Not just as a gamer but also as a writer, it’s hard to separate yourself from the MSI GT77 Titan because it has a phenomenal keyboard typing experience. It’s got a SteelSeries keyboard with Cherry MX Ultra Low Switches and per-key RGB with brilliant key travel and wonderful clickity sound. It’s slightly loud for folks who are not used to mechanical keyboards but for those who love these sort of things, the keyboard here has to be the best in class.

MSI has also put a generously large touchpad with a smooth multi-touch surface. The touchpad is not haphazardly put within the chassis, nor is it of a low quality. These are top spec materials and they better be for that wallet-punching price.


The MSI GT77 Titan is also built to be a tailored experience. You get four RAM slots with up to 128GB of RAM support and four M.2 slots for up to 32TB of storage support. The GT77 Titan also has four fans to keep the monstrosity from overheating and it pretty much gets the job done. At no point did we face issues like thermal throttling and the fans are intelligent enough to gauge stress load and adjust accordingly. In short, you’ll hear less of the fans whining sounds and more of your game audio. It also uses a phase-change thermal pad for better granular surface contact between the heatsink pipes and the heat-causing menace.


Let's face it, the entire laptop is just meant to be plonked on your desk and only moved when necessary. In hindsight, it’s still sufficiently portable because we made it to the office and back with it but whether we’ll repeat that routine is debatable. At 3.1kgs with a bulky charger, the MSI can easily tease your muscles for lacking.


This won’t probably make it to your cart and it’s actually not meant to woo everyone. It’s a  poster boy for both, Intel and MSI. The desktop-esque Intel processor churns out tons of computing power and MSI has managed to keep the entire package phenomenally cool even at peak gaming loads. This is significant, especially for the Intel processor, and how Intel has managed to almost overcome the excess heating problems with their i9 processors. This Intel 12th Gen i9-12900HX got a Cinebench score of 20187 in the multicore test which is almost double of the Intel 9th Gen i9 mobile processor. Those 16 cores that are split into 8 efficiency and 8 performance cores on the 12th Gen perform smoothly under any realistic workload.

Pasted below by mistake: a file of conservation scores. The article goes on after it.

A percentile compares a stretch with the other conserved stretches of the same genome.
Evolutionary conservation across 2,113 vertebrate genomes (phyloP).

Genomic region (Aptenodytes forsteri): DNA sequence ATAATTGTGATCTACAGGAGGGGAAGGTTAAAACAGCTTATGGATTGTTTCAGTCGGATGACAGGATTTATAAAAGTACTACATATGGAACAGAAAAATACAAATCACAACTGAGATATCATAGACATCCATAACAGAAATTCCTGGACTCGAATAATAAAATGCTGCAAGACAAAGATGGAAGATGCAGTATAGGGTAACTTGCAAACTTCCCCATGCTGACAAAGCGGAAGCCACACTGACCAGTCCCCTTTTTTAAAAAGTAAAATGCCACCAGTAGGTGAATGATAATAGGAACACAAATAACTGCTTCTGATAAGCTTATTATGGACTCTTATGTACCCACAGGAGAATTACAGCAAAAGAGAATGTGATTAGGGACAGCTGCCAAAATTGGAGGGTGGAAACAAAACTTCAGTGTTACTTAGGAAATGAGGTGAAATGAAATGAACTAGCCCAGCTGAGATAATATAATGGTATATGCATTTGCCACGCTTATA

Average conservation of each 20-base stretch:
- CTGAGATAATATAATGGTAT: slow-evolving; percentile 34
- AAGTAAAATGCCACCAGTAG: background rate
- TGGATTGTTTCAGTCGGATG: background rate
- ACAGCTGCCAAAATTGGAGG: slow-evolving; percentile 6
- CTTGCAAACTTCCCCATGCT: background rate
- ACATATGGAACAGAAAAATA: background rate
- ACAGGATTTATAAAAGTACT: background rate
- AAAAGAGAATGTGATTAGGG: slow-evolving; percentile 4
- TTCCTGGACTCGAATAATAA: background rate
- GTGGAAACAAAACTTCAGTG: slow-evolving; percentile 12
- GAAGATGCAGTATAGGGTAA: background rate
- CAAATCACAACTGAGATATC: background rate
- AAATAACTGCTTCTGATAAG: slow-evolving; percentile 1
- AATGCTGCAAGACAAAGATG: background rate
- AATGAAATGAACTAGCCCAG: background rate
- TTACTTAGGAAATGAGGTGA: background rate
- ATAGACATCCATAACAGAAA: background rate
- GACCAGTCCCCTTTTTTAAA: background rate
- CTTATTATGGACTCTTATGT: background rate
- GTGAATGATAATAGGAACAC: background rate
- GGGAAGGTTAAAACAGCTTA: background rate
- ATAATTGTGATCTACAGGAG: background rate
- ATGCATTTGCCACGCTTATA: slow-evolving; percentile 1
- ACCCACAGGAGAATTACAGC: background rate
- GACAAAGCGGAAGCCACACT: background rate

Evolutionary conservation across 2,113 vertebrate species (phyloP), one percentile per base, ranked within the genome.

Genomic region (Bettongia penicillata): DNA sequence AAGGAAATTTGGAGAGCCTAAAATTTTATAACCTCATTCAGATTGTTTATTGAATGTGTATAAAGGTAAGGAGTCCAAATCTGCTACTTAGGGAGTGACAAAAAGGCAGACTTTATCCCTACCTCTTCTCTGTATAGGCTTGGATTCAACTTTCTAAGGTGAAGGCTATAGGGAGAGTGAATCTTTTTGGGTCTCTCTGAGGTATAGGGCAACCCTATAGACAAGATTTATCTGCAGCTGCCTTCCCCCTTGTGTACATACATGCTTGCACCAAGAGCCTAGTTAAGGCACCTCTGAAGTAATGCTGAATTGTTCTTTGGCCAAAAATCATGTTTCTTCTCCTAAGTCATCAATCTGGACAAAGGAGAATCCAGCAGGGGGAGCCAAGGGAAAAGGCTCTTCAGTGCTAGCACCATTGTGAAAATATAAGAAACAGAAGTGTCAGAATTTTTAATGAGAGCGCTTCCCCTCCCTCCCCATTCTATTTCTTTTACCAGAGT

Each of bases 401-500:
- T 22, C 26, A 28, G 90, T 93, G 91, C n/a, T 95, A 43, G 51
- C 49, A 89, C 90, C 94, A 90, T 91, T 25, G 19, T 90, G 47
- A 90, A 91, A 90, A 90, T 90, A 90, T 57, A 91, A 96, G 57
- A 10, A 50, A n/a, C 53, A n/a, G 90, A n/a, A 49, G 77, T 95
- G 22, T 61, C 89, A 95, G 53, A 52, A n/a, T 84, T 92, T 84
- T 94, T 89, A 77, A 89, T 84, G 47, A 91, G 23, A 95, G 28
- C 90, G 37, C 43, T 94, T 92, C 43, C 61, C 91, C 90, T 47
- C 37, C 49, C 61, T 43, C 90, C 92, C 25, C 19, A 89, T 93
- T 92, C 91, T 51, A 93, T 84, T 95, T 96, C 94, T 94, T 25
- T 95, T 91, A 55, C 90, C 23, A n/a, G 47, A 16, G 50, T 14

The MSI cooling is also top-notch. It keeps the insides of this beast tamed without letting the heat reach your palms. With sustained gaming loads, the heat will eventually reach below the number keys on the right side of the keyboard but this shouldn’t be an issue because your hands only sit there while typing.

Stuff Says

A behemoth gaming laptop that will be at the apex but only if you can pony up the outlandish premium price
Good stuff
Bad stuff
  1. Great display colour calibration

  1. Premium build quality

  1. Intel havoc inside

  1. Specced out to shame every desktop

  1. Upgradable RAM and storage

  1. Efficient cooling

  1. Buy a car for the same price and pretend you’re playing Forza

Processor: Up to 12th Gen Intel Core i9-12900HX Processor
Display: 17.3in UHD (3840x2160), 120 Hz Refresh Rate, 100% DCI-P3(Typical)
Graphics: Up to Nvidia GeForce RTX 3080 Ti (16GB)
Storage: 1x NVMe M.2 SSD by PCIe Gen5 x4, 3x NVMe M.2 SSD by PCIe Gen4 x4
Memory: Up to DDR5-4800, 4 Slots, up to 128GB
Webcam: IR HD type (30fps@720p)
Keyboard: Cherry Mechanical Per-Key RGB gaming keyboard by SteelSeries
Sensor: Fingerprint Reader
Wireless: Intel Killer Ethernet E3100G (up to 2.5 GbE), Intel Killer Wi-Fi 6E AX1675, Bluetooth v5.2
Audio: 2× 2W Stereo Speakers by Dynaudio system, 1 x Audio combo jack
I/O Port: 2x Thunderbolt 4 / DP/ USB Type-C, 3x USB 3.2 Gen2 Type-A, 1x SD Express Memory Card Reader, 1x Mini DisplayPort, 1x HDMI (8K@ 60Hz / 4K@ 120Hz),
Weight: 3.1 kg